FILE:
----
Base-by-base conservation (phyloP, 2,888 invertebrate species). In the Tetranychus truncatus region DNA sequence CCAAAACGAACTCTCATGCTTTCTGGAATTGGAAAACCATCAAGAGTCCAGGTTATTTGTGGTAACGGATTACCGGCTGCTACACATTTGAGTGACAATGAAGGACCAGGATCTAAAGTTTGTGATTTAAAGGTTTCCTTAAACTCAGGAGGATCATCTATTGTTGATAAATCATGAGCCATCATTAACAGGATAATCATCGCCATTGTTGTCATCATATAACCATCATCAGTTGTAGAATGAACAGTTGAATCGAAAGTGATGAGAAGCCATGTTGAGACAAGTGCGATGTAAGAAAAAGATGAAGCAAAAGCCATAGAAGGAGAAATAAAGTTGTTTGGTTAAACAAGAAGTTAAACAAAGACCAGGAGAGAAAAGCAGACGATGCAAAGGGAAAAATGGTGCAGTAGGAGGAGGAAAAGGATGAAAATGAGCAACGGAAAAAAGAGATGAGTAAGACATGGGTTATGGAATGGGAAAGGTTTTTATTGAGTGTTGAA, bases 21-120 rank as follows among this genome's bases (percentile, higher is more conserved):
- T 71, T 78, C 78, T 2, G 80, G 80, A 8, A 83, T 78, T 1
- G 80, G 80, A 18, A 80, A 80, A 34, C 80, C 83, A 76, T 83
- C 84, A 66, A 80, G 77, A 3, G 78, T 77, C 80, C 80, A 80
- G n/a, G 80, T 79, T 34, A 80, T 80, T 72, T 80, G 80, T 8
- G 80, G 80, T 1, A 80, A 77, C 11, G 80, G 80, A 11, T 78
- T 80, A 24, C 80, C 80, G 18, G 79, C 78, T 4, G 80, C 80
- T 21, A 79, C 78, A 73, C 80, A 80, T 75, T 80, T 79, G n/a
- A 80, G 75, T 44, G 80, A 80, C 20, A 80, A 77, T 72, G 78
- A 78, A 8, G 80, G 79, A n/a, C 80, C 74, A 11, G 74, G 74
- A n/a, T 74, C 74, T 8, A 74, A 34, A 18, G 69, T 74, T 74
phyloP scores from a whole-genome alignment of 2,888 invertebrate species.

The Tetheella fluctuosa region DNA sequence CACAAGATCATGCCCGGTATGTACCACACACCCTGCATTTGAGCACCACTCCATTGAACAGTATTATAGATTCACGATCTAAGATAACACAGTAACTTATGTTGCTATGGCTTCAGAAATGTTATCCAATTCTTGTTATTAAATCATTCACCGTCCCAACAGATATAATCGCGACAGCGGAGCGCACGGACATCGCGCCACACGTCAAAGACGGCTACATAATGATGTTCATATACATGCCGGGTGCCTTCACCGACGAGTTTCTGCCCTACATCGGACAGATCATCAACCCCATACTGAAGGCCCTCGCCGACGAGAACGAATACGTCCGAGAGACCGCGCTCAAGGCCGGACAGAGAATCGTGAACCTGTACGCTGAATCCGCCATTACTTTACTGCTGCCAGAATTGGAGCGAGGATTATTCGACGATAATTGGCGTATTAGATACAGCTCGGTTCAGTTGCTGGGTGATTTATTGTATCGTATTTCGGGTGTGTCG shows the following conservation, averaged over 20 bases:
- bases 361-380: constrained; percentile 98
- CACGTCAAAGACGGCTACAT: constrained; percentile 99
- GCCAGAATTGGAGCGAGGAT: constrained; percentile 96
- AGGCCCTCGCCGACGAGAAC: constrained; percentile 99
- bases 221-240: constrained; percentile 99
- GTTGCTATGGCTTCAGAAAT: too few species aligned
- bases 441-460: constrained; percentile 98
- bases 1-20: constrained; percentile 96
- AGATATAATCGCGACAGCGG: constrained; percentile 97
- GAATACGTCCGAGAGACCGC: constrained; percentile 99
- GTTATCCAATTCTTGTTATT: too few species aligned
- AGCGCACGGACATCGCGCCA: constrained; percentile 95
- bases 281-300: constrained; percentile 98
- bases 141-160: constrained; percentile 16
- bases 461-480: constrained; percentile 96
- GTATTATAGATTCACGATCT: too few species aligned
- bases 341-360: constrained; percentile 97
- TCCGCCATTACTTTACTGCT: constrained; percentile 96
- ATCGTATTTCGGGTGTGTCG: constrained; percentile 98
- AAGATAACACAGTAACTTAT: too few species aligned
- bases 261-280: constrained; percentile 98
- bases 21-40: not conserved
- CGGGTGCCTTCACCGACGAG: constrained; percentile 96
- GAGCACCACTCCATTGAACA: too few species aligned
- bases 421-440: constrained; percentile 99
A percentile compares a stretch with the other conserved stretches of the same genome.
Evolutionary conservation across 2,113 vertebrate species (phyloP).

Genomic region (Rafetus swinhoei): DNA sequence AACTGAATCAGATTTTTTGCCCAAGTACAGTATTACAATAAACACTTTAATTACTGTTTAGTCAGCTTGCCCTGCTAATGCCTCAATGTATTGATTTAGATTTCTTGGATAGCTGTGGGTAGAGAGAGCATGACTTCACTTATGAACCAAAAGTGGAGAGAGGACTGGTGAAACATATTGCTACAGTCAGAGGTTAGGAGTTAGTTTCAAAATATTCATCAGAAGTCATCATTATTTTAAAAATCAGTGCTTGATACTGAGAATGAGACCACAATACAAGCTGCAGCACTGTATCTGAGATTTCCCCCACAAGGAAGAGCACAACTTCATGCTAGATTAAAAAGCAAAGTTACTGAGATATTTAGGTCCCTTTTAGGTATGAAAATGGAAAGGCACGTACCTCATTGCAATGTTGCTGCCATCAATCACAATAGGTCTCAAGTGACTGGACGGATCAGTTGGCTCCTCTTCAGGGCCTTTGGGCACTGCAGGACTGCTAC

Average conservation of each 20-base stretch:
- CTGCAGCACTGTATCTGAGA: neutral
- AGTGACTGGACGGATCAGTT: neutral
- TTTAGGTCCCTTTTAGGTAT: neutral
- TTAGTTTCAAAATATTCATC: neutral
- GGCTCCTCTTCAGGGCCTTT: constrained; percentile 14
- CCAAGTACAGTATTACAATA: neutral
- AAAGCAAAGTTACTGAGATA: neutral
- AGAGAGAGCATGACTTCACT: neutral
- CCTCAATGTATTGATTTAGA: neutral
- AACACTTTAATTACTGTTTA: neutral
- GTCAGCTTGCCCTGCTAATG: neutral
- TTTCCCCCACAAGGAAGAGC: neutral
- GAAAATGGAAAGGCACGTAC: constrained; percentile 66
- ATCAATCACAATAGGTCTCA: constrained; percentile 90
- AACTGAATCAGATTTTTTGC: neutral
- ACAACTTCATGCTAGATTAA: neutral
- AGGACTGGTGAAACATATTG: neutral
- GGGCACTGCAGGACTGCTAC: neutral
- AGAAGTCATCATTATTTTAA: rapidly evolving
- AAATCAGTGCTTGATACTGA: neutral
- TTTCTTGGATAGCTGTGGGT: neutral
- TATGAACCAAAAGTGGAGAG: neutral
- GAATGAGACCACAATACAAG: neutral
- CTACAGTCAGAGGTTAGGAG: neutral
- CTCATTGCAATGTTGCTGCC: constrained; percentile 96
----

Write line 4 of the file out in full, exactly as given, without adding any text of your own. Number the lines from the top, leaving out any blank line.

- C 84, A 66, A 80, G 77, A 3, G 78, T 77, C 80, C 80, A 80